How to Find and Praise the Commons

In many European countries gleaning after harvest is a widely accepted thing. A necessity after WWII, it became a fun event. Kids do it with their parents, you do it as a sunny Sunday afternoon, you join your gleaning neighbors. – It’s hip, Agnes Varda celebrated it in her glorious film Le glaneur et la glaneuse as a form of sustainable lifestyle and showed us we’re all perhaps not gleaning enough.

Some land owners never do harvest though. If they do not like strangers to run across their land singing loudly they call the public harvest attempts scrumping. If they do love to see their crops and fruits used before they fall bad, however, they might join an old, rediscovered form of public use: the commons.

The German word for commons Allmende  derives from “all men” and was the part of a village that was owned by the community.  On the Internet commons are a heavily debated thing in Germany. Traditionally the creators of a work got a strong standing and the idea of shared ownership comes with the question attached: what funds will the creators live on?

Sometimes, however, commons and Internet go hand in hand and come to a glorious, widely celebrated hole. And I’m not talking ab out Wikipedia here.

The German page mundraub.org is an interactive map with user generated content about commons. Fruit trees planted on public ground by the city, neglected meadows with herbs and river banks full of elderberry shrubs and nut trees. You see one, you list it. The secret hint on where to go and pick is passed
on by small interactive pins on the map, each pin carries information about
the type of tree/field/find or bush and where to find it. Other users and harvesters can add their comments: Will you need to bring a ladder? Do you know the type of pear or apple growing their for everybody to pick? You know it, you add it.
On Saturday you can go for a cycling trip with your kids to go and harvest.
On Sunday you got jam boiling in your pots and the yummy steam of cooking fruit all over your kitchen.
You can access it on a holiday or whilst being on a longer hike as a little refreshment at the road side.

People from Georgia to the Canary Islands, from Finland to Northern Africa joined the map and listed their secret gardens. –  I think it’s a brilliant idea.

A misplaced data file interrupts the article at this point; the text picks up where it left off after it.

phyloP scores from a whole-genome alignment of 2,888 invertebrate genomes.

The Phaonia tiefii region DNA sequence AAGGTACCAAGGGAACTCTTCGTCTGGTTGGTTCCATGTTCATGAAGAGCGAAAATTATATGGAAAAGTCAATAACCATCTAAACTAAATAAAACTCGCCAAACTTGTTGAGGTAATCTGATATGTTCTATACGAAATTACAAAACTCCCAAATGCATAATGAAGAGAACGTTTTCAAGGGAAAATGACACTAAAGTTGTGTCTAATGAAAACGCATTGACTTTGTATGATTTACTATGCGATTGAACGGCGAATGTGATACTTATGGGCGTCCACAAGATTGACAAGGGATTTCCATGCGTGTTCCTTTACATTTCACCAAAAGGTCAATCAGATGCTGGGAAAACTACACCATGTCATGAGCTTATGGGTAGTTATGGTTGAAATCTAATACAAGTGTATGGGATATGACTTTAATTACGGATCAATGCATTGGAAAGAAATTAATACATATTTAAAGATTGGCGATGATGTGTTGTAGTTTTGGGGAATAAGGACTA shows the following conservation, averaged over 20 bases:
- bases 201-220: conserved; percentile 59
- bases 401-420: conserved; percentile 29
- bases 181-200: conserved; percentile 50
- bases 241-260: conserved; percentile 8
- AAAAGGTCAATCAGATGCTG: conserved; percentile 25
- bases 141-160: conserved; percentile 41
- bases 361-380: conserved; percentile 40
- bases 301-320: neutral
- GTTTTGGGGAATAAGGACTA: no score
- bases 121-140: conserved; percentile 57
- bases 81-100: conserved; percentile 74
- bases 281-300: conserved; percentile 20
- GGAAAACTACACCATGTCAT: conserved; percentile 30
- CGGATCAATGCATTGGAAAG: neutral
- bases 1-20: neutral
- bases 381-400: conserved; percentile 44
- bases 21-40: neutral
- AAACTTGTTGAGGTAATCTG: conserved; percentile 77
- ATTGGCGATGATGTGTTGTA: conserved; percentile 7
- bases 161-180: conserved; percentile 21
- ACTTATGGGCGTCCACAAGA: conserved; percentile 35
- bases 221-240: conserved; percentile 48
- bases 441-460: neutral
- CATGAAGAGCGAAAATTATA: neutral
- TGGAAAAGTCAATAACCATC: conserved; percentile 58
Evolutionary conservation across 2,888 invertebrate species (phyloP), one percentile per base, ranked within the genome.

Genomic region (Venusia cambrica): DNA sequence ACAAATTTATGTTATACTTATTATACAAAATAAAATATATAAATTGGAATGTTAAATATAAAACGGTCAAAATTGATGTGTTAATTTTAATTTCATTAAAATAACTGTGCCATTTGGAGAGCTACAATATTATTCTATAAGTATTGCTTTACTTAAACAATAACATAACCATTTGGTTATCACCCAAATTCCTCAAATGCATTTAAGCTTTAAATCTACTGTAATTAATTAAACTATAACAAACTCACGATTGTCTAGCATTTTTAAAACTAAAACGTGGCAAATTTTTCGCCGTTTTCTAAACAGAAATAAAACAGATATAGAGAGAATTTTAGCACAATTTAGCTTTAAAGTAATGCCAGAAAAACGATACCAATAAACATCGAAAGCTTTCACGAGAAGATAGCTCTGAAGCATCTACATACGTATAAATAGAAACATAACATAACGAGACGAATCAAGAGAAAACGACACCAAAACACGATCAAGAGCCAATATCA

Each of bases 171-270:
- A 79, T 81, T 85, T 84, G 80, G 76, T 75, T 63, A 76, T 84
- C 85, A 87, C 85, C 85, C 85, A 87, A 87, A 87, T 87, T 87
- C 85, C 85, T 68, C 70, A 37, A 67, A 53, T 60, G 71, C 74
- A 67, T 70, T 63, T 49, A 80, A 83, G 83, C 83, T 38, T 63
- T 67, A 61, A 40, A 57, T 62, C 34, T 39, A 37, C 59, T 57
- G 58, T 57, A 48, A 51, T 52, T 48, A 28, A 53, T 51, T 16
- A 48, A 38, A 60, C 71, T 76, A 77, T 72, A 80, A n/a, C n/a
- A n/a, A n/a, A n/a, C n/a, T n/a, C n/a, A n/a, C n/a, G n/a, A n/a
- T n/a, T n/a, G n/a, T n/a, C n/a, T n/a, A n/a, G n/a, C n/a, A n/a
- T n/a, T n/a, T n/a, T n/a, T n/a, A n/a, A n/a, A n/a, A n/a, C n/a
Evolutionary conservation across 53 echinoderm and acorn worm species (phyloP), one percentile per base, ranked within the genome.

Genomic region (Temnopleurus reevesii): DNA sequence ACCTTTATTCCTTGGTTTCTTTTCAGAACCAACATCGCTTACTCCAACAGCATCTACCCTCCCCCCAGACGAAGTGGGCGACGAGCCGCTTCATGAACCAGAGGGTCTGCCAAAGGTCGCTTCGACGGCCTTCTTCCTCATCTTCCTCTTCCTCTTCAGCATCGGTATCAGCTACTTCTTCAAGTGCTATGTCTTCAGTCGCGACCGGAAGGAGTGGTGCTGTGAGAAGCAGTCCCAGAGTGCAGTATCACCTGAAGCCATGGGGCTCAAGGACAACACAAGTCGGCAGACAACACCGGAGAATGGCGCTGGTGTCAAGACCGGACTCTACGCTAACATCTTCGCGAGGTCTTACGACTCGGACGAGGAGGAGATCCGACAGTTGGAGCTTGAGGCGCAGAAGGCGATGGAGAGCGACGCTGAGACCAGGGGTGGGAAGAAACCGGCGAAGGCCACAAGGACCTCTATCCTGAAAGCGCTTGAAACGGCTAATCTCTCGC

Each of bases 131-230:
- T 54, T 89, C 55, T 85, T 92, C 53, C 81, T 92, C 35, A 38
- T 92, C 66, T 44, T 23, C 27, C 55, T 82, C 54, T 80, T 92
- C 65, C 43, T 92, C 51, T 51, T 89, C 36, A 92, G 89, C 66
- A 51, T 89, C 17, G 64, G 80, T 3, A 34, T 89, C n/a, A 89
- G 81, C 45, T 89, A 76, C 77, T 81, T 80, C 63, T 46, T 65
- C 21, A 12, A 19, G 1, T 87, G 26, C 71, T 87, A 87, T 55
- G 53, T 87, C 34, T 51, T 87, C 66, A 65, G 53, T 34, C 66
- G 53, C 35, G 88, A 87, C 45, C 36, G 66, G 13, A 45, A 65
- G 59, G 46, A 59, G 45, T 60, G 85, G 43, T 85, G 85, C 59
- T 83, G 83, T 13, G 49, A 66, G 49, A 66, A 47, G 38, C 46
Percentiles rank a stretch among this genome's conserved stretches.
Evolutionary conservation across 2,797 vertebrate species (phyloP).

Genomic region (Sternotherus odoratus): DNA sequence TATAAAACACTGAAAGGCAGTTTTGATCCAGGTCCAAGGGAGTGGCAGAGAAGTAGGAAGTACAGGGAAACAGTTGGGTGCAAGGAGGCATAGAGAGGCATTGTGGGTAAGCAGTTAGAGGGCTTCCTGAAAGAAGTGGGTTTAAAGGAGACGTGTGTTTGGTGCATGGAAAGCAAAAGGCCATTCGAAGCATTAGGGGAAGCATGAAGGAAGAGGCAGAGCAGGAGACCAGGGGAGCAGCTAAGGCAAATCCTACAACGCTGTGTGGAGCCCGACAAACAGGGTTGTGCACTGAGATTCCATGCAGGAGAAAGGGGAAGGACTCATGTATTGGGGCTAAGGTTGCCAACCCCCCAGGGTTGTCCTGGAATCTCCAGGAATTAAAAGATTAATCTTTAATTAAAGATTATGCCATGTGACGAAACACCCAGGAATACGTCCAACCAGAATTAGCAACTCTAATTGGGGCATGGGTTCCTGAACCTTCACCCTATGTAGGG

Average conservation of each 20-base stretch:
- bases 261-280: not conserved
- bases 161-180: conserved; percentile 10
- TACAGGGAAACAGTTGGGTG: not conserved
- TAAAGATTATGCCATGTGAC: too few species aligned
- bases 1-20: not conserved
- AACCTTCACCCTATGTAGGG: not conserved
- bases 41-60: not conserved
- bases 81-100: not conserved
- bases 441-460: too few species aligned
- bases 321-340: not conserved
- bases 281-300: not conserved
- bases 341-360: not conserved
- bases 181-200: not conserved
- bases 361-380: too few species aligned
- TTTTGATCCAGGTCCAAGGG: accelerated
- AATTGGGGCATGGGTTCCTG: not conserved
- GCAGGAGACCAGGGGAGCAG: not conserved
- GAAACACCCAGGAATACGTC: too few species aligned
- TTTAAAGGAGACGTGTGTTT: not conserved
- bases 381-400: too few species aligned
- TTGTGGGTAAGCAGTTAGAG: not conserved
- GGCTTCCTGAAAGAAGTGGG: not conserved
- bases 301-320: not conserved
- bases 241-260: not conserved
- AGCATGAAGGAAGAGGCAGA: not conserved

We should be using this gifts with some sense, common sense. Don’t break branches from trees kind of thing. Don’t destroy the nature around the common area by stepping

Some people might not like the Google-translated look – the original page is only available in German.

Or do you know of a map like this in your region? Perhaps they could join forces? Or we could help and offer the makers of the advertisement free mundraub page an English translation?

We definitely should spread the word, fill up this map and get many commons listed all over the world!

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Seed. Saat. Samen.

Diesen Artikel auf Deutsch lesen * Link zu Samen Tausch Börsen | Links to seed swaps in Europe * Frank’s Spring Garden Fever I read about on her blog here got me going and made me finally get my hands in to soil again for the first time this season…on this gloomy dark day…

I made some pots from newspaper, using a round, flat piece of wood. Any wooden building block for kids or cut off broom stick will do, really. You tear, roll, press – done.

 

 

 

 

 

 

 

Before I discovered the newspaper recycling idea, I used mainly old egg-cartons.

This year, for the first time, I tried to use seed I produced myself: I let a few veggies grow and bloom, such as radish and kohlrabi. Collecting the seeds, I’m hoping for plants, that will like it in my garden better than anywhere else in the world.

Many countries have events or organisations like the Seed Savers Exchange. The European version of it, Seed Sovereignty, got me started. The idea is simple and has been used for thousands of years: what grows in your area well, let it bloom, take seeds from it. Exchange with others, if you like. Lots of seeds you buy in shops are hybrids, they promise larger fruits, resistance against disease or other benefits. Hybrids are produced natural, no genetic modifications and patenting involved. But: Hybrids can not reproduce themselves. Just like a Mule they can not have children, thus you are forced to buy each year new seeds. Another downer is, that they are not tailor made to suit your micro climate: your southern balcony, your shady garden patch in a back yard, your windy open field in a community garden. When you grow your own seeds, you can decide. Let the best crops bloom – and get the best results for your garden in the following year. It’s fun. You should try.

Oh, the sun just came out!

Hier in Deutsch – Back to English